“I’m lesbian, I’m short, I’m fat, I’m Jewish, I’m Dickensian,” rattles off Miriam Margolyes, fully aware no string of identity markers could capture her uniqueness. Oh Miriam! is similarly hard to define – a mix of celebrity memoir, sex advice column and anti-Tory soapbox, it demonstrates the loose-cannon plain talk that has endeared her to millions, while pushing back against her caricature. Often snortingly funny, it’s also surprisingly rueful. “Why is it that now I am showered with the work that eluded me for so many years?” she asks.
The book jumps between subjects almost at random, but early sections are the freshest, covering stories of her Belarusian émigré family and her adolescence spent in 1950s Oxford. She saltily updates the Proust Questionnaire, a Victorian parlour game that prompts discussion about overrated virtues and personal mottoes. Margolyes’s own conversational icebreakers include: “Who should define madness?”, “Should cunnilingus be taught in schools?” and “Has America’s legacy bettered or worsened human happiness?”
These questions sadly unanswered, Oh Miriam! becomes largely a vehicle for showbiz tales. She has a musical ear: a van carrying chattering actresses to the set of prison drama Scrubbers is “a hop-picking charabanc”; a treacherous floater laid in the toilet of Chernobyl actor Jared Harris a “cloacal bundle”. Elsewhere, an anti-Zionist critique might precede a profile of her favourite dogs, the making of a Christmas wreath or an acrimonious fart duel with Arnold Schwarzenegger.
Margolyes describes herself as “a national trinket” – not good enough to be a dame. It’s easy to forget that the Bafta-winning character actor voiced the sultry Cadbury Caramel bunny and played Professor Sprout in Harry Potter, as well as appearing in Blackadder and Baz Luhrmann’s Romeo + Juliet. Her outre personality outshines her CV. Chatshow clips of Hollywood stars, dumbfounded by her confessions of enjoying airport strip-searches, or preferring radishes to sex, go viral. She makes money recording personalised videos for fans on the website Cameo, while a recent Vogue clip revealed she always keeps a raw onion in her bag. (This odd snack choice doesn’t help her flatulence – a habit she trumpets loudly.)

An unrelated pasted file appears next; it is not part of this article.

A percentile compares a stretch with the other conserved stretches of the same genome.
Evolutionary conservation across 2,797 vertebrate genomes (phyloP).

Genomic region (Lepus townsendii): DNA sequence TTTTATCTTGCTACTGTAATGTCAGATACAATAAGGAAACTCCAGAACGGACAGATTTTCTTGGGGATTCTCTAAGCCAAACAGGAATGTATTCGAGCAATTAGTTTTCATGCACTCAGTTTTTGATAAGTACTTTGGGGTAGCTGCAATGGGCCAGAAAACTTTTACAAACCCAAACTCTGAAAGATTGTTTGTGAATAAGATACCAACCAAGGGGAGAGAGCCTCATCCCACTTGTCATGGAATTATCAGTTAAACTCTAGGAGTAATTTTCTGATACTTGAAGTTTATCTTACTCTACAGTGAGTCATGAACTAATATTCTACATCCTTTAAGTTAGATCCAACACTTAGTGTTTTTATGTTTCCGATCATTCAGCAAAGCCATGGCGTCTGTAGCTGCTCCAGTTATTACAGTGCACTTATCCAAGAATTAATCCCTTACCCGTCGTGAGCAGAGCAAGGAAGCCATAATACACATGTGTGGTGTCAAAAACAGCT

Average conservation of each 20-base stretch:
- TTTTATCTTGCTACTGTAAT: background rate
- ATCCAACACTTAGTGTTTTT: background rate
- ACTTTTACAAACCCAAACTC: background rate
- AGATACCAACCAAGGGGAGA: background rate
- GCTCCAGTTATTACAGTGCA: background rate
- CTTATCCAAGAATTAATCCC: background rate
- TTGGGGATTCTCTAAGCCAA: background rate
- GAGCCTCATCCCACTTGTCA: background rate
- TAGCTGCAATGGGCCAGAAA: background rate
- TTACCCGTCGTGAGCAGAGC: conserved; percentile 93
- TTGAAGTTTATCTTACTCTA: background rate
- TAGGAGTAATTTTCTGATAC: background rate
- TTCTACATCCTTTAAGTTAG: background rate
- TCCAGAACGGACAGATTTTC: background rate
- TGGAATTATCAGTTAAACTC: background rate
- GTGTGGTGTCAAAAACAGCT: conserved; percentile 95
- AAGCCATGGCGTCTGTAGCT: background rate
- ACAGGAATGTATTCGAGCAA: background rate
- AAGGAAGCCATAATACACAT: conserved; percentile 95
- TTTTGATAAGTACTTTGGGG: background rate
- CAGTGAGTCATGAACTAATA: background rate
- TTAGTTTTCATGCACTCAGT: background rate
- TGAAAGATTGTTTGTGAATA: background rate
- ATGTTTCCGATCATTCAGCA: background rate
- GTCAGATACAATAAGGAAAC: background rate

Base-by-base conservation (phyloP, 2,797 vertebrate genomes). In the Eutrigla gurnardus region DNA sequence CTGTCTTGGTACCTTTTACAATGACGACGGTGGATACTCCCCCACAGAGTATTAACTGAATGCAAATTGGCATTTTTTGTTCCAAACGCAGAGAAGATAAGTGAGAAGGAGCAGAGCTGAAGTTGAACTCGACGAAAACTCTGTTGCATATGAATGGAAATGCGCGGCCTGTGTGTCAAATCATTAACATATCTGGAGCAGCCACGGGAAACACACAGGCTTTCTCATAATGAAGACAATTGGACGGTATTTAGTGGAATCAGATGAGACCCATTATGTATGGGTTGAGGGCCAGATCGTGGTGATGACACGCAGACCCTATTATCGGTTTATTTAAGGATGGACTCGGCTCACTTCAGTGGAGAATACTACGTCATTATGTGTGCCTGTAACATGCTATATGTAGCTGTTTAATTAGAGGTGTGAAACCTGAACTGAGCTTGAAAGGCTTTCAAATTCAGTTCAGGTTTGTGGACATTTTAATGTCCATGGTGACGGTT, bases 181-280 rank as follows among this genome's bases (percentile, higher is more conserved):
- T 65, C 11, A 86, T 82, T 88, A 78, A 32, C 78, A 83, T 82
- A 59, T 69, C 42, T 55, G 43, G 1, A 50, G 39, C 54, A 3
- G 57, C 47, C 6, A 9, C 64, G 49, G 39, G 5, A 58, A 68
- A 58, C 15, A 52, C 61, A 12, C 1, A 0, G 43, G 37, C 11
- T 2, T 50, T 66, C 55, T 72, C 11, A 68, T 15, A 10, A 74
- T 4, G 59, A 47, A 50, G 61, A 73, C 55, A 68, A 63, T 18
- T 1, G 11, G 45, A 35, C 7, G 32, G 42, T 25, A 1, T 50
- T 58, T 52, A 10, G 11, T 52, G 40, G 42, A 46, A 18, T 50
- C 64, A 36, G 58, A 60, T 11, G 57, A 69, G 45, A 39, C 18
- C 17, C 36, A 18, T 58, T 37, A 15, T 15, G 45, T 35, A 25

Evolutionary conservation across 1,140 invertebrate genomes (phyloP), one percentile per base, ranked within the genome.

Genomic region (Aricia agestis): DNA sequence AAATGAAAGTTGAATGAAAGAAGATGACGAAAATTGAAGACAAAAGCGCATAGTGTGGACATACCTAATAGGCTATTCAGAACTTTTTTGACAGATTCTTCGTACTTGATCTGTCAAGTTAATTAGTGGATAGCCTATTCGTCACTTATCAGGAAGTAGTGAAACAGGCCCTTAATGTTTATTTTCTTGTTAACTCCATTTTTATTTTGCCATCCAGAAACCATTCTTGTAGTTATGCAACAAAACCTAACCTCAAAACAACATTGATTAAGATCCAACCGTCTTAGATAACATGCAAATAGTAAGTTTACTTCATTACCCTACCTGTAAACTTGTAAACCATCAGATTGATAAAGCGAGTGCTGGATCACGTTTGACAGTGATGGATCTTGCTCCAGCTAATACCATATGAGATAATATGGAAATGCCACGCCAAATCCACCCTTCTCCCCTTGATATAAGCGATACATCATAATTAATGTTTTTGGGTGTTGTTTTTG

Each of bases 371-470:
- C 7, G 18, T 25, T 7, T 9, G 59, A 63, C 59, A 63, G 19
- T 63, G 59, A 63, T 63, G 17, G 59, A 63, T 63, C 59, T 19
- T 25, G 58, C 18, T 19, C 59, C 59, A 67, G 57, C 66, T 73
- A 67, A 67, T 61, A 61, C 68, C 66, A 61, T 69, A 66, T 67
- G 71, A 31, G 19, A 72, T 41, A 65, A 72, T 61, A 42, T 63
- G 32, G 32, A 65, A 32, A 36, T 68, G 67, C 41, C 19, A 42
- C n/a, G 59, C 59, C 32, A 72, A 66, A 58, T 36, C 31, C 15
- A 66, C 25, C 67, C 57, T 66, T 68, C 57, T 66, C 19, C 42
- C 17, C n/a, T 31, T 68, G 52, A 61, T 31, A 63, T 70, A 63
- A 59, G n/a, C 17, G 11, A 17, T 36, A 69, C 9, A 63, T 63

As with many actors’ autobiographies, we miss her physical presence. The shock of hair and dancing eyes, gleefully at war with her matronly tone – this is what makes Margolyes special. Transcribing anecdotes, some familiar from her “spiritual home”, The Graham Norton Show, doesn’t convey quite the same mischief, though you read with her voice in mind. There is also a little repetition from her previous autobiography, 2021’s deliciously unbridled This Much Is True.
Now 82, she has spinal stenosis and describes herself as having soured since that book: “I am beginning to feel like a lonely, stout promontory surrounded by corpses.” Yet she levels most of her pessimism at the past decade of Tory rule, the self-harm of Brexit and political corruption. She memorably swore on Radio 4’s Today programme after following Jeremy Hunt as a guest – an electrifying moment described here as a mortifying accident. Both Boris Johnson and his father, Stanley (“a complete arsehole”), feature on the list of entitled men she condemns. At Cambridge, she felt bullied by “the public school boys who ended up in Monty Python, AKA the light entertainment Bullingdon Club”.
Readers looking for dirty laundry or juicy showbiz gossip may be frustrated. Margolyes hasn’t been drunk since a university sherry party in 1960 and isn’t interested in popular culture. She’s not permitted to write much about her spouse, Heather, though we do learn the couple have kept separate houses and bedrooms throughout their 54-year relationship. As an agony aunt, Margolyes can be starchy. Her advice to today’s anxious teenagers: “Keep clean, keep reading and travel while you can.”
She resists being patronised – these days by admirers, not detractors. People want her to be a swearing machine, she notes of her Cameo requests: “I have to grind the words out, almost through gritted teeth.” She doesn’t see why the Harry Potter films, which introduced her to a new generation, had to be made. (She hasn’t read the books and slept through the premieres.) She has grown less interested in her visible lesbian role, one that inspired queer supporters for decades. “I slightly resist when gay groups want me to be their patron… I just don’t think we need to be separated,” she writes.
There is something heroic in her unruliness. Oddly, you wish she allowed herself to be a touch more serious at times, about herself and the freedom to develop her themes, but it’s unwise to have expectations around Margolyes. Let her take the lead and enjoy the show.